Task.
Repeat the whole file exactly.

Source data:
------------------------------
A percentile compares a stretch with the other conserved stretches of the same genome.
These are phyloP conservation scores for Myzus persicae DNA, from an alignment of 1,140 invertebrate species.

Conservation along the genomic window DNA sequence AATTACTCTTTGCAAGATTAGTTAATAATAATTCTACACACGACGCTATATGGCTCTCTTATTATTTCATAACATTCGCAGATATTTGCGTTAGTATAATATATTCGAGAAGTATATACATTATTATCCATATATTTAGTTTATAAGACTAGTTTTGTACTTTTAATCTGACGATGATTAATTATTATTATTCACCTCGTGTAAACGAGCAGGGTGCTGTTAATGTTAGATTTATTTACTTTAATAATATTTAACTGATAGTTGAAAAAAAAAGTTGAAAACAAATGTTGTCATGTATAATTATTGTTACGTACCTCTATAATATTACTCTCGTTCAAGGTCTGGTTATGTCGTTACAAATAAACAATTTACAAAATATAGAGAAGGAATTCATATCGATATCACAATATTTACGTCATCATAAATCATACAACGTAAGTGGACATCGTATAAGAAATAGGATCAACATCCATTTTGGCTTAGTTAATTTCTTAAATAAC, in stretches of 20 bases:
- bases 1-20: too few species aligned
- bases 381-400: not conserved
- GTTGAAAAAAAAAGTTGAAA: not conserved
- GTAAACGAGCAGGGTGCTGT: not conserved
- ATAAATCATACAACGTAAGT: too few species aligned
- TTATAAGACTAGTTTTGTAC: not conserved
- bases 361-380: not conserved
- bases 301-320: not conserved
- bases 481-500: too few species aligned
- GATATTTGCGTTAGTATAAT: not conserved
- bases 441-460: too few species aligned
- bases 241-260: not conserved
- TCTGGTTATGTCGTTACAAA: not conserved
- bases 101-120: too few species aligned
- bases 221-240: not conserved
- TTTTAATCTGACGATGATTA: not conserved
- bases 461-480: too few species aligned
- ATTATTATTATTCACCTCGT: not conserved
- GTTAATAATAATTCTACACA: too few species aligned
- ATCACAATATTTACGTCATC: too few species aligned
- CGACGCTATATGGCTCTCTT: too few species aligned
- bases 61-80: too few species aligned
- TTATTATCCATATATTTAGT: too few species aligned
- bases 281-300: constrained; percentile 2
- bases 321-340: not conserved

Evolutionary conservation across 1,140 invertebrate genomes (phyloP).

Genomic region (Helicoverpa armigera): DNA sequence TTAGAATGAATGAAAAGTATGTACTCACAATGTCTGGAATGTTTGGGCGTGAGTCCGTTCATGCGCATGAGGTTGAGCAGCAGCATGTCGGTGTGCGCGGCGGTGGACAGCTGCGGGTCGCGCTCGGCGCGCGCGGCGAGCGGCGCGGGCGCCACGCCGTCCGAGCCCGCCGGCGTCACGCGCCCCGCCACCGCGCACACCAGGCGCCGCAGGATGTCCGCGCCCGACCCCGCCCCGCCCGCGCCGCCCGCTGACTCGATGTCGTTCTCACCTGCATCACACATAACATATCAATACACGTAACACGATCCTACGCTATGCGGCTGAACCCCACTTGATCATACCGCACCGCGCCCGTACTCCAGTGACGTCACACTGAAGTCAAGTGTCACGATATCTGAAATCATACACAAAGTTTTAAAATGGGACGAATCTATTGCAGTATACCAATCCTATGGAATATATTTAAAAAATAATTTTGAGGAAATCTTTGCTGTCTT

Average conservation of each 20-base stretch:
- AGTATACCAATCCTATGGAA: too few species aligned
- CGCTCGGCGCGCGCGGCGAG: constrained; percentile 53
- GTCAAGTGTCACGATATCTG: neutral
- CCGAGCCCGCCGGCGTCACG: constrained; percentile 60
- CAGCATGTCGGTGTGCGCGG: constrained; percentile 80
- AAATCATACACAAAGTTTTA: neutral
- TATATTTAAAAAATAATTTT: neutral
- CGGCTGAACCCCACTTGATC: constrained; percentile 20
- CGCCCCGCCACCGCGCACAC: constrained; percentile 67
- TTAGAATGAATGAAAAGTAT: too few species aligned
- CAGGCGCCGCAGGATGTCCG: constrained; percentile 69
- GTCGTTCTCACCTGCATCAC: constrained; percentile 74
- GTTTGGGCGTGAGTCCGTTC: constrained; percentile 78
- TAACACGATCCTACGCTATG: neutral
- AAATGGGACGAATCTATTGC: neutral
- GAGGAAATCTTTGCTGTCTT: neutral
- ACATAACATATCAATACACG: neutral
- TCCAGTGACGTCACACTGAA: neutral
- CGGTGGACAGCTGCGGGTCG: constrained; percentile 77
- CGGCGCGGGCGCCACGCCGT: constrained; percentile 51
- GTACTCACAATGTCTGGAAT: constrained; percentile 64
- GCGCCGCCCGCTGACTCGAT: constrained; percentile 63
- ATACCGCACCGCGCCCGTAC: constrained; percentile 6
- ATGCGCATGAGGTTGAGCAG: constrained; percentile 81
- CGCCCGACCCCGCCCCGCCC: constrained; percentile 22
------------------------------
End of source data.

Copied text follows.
A percentile compares a stretch with the other conserved stretches of the same genome.
These are phyloP conservation scores for Myzus persicae DNA, from an alignment of 1,140 invertebrate species.

Conservation along the genomic window DNA sequence AATTACTCTTTGCAAGATTAGTTAATAATAATTCTACACACGACGCTATATGGCTCTCTTATTATTTCATAACATTCGCAGATATTTGCGTTAGTATAATATATTCGAGAAGTATATACATTATTATCCATATATTTAGTTTATAAGACTAGTTTTGTACTTTTAATCTGACGATGATTAATTATTATTATTCACCTCGTGTAAACGAGCAGGGTGCTGTTAATGTTAGATTTATTTACTTTAATAATATTTAACTGATAGTTGAAAAAAAAAGTTGAAAACAAATGTTGTCATGTATAATTATTGTTACGTACCTCTATAATATTACTCTCGTTCAAGGTCTGGTTATGTCGTTACAAATAAACAATTTACAAAATATAGAGAAGGAATTCATATCGATATCACAATATTTACGTCATCATAAATCATACAACGTAAGTGGACATCGTATAAGAAATAGGATCAACATCCATTTTGGCTTAGTTAATTTCTTAAATAAC, in stretches of 20 bases:
- bases 1-20: too few species aligned
- bases 381-400: not conserved
- GTTGAAAAAAAAAGTTGAAA: not conserved
- GTAAACGAGCAGGGTGCTGT: not conserved
- ATAAATCATACAACGTAAGT: too few species aligned
- TTATAAGACTAGTTTTGTAC: not conserved
- bases 361-380: not conserved
- bases 301-320: not conserved
- bases 481-500: too few species aligned
- GATATTTGCGTTAGTATAAT: not conserved
- bases 441-460: too few species aligned
- bases 241-260: not conserved
- TCTGGTTATGTCGTTACAAA: not conserved
- bases 101-120: too few species aligned
- bases 221-240: not conserved
- TTTTAATCTGACGATGATTA: not conserved
- bases 461-480: too few species aligned
- ATTATTATTATTCACCTCGT: not conserved
- GTTAATAATAATTCTACACA: too few species aligned
- ATCACAATATTTACGTCATC: too few species aligned
- CGACGCTATATGGCTCTCTT: too few species aligned
- bases 61-80: too few species aligned
- TTATTATCCATATATTTAGT: too few species aligned
- bases 281-300: constrained; percentile 2
- bases 321-340: not conserved

Evolutionary conservation across 1,140 invertebrate genomes (phyloP).

Genomic region (Helicoverpa armigera): DNA sequence TTAGAATGAATGAAAAGTATGTACTCACAATGTCTGGAATGTTTGGGCGTGAGTCCGTTCATGCGCATGAGGTTGAGCAGCAGCATGTCGGTGTGCGCGGCGGTGGACAGCTGCGGGTCGCGCTCGGCGCGCGCGGCGAGCGGCGCGGGCGCCACGCCGTCCGAGCCCGCCGGCGTCACGCGCCCCGCCACCGCGCACACCAGGCGCCGCAGGATGTCCGCGCCCGACCCCGCCCCGCCCGCGCCGCCCGCTGACTCGATGTCGTTCTCACCTGCATCACACATAACATATCAATACACGTAACACGATCCTACGCTATGCGGCTGAACCCCACTTGATCATACCGCACCGCGCCCGTACTCCAGTGACGTCACACTGAAGTCAAGTGTCACGATATCTGAAATCATACACAAAGTTTTAAAATGGGACGAATCTATTGCAGTATACCAATCCTATGGAATATATTTAAAAAATAATTTTGAGGAAATCTTTGCTGTCTT

Average conservation of each 20-base stretch:
- AGTATACCAATCCTATGGAA: too few species aligned
- CGCTCGGCGCGCGCGGCGAG: constrained; percentile 53
- GTCAAGTGTCACGATATCTG: neutral
- CCGAGCCCGCCGGCGTCACG: constrained; percentile 60
- CAGCATGTCGGTGTGCGCGG: constrained; percentile 80
- AAATCATACACAAAGTTTTA: neutral
- TATATTTAAAAAATAATTTT: neutral
- CGGCTGAACCCCACTTGATC: constrained; percentile 20
- CGCCCCGCCACCGCGCACAC: constrained; percentile 67
- TTAGAATGAATGAAAAGTAT: too few species aligned
- CAGGCGCCGCAGGATGTCCG: constrained; percentile 69
- GTCGTTCTCACCTGCATCAC: constrained; percentile 74
- GTTTGGGCGTGAGTCCGTTC: constrained; percentile 78
- TAACACGATCCTACGCTATG: neutral
- AAATGGGACGAATCTATTGC: neutral
- GAGGAAATCTTTGCTGTCTT: neutral
- ACATAACATATCAATACACG: neutral
- TCCAGTGACGTCACACTGAA: neutral
- CGGTGGACAGCTGCGGGTCG: constrained; percentile 77
- CGGCGCGGGCGCCACGCCGT: constrained; percentile 51
- GTACTCACAATGTCTGGAAT: constrained; percentile 64
- GCGCCGCCCGCTGACTCGAT: constrained; percentile 63
- ATACCGCACCGCGCCCGTAC: constrained; percentile 6
- ATGCGCATGAGGTTGAGCAG: constrained; percentile 81
- CGCCCGACCCCGCCCCGCCC: constrained; percentile 22